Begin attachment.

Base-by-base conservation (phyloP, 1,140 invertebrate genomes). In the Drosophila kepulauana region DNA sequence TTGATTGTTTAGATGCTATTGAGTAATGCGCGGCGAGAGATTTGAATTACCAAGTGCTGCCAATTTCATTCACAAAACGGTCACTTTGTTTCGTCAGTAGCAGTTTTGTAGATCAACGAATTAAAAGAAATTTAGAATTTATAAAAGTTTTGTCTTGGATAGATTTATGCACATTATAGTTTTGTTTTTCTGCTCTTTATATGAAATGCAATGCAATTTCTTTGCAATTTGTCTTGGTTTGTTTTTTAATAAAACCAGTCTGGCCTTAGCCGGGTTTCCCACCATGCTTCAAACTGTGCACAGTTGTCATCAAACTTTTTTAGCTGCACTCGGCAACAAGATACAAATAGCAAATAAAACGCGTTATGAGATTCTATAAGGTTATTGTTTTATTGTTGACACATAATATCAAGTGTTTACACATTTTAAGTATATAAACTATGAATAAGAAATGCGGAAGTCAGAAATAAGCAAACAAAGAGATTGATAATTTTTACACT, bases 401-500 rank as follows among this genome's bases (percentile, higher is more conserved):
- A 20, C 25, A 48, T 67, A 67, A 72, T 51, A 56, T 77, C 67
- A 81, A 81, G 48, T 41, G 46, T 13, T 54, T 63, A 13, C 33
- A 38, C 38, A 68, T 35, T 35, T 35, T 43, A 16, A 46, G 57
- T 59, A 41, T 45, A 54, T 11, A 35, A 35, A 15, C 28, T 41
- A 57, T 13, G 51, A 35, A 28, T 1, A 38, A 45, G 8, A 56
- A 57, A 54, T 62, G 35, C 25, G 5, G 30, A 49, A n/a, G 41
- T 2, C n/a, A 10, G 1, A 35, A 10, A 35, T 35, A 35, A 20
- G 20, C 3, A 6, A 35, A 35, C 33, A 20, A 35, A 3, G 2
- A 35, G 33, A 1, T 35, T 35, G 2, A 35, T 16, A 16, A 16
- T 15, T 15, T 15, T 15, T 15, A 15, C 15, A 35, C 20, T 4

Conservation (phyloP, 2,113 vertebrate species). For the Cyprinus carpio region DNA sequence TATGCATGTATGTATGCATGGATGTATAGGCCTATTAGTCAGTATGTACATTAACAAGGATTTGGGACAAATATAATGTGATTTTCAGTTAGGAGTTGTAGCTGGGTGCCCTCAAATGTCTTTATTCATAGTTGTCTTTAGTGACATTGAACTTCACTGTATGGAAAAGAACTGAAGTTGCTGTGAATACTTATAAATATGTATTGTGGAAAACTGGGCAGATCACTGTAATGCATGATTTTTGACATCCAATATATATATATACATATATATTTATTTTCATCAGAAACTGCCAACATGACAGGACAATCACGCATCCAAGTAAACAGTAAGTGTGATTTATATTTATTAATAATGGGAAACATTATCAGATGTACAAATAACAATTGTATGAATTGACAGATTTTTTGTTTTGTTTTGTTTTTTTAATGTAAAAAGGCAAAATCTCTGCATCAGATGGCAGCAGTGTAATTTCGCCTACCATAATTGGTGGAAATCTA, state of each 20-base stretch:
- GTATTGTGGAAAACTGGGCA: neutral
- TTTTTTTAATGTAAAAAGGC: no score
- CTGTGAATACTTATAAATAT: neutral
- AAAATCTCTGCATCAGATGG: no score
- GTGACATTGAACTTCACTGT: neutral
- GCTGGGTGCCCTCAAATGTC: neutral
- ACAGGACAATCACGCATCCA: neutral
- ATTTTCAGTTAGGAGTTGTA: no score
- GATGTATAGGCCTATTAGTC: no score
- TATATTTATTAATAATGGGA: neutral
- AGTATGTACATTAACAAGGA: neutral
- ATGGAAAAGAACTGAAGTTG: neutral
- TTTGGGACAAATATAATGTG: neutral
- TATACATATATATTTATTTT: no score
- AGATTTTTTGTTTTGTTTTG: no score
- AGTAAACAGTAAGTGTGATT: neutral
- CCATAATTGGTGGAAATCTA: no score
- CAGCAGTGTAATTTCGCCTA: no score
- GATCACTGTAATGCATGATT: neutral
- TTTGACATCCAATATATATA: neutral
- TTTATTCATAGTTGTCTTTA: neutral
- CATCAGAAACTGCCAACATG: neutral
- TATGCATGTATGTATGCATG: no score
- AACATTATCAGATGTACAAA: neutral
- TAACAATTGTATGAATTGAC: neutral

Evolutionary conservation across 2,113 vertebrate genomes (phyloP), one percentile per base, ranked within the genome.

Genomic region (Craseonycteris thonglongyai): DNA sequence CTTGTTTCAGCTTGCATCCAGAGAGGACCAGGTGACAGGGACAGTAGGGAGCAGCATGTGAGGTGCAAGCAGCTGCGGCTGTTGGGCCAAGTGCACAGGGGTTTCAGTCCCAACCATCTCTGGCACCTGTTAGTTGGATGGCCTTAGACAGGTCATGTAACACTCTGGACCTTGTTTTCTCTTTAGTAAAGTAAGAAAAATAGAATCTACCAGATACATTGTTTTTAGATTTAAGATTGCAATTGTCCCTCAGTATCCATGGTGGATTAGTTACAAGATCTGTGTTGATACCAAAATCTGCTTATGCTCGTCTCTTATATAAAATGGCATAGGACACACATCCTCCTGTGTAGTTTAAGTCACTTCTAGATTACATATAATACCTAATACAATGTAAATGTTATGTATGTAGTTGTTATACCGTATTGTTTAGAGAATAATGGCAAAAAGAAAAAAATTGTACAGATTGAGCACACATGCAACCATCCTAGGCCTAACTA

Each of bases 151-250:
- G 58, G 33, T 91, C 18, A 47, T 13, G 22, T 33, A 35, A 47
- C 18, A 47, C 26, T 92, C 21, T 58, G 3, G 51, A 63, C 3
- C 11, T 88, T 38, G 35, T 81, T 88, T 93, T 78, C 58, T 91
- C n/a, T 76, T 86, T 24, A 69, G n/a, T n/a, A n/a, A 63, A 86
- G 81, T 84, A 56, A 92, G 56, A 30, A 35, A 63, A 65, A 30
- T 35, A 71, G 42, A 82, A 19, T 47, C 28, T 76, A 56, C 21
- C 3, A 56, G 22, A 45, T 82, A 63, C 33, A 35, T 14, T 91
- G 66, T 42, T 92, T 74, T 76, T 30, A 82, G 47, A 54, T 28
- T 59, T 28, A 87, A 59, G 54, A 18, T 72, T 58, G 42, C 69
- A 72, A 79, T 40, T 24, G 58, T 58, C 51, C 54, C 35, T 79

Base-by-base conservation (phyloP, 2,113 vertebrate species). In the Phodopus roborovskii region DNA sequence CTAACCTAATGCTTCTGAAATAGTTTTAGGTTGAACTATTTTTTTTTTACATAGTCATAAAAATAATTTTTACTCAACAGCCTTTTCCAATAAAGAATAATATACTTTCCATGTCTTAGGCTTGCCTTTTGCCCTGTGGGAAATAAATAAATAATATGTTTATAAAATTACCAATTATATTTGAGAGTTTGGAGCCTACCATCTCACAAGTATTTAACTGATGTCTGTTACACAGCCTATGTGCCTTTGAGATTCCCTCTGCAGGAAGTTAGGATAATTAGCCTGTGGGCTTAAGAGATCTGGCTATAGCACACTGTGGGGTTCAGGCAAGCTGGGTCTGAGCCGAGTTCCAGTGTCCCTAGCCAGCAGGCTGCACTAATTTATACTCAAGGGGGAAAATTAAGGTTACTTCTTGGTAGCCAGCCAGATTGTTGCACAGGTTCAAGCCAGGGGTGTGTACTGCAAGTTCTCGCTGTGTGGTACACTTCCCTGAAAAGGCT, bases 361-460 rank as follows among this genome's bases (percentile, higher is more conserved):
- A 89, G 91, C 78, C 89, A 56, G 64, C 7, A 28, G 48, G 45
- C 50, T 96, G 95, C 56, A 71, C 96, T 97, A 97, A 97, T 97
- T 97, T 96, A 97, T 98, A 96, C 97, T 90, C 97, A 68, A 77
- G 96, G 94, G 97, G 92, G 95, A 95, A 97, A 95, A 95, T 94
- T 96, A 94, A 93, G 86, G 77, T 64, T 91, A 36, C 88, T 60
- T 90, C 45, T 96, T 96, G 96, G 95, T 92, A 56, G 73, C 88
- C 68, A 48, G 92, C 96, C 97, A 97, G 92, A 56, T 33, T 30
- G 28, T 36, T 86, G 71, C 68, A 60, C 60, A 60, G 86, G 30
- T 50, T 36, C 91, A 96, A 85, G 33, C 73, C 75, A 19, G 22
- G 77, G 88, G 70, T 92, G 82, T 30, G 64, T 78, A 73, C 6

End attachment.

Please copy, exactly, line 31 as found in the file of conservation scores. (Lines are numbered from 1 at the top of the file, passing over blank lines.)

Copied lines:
- GATCACTGTAATGCATGATT: neutral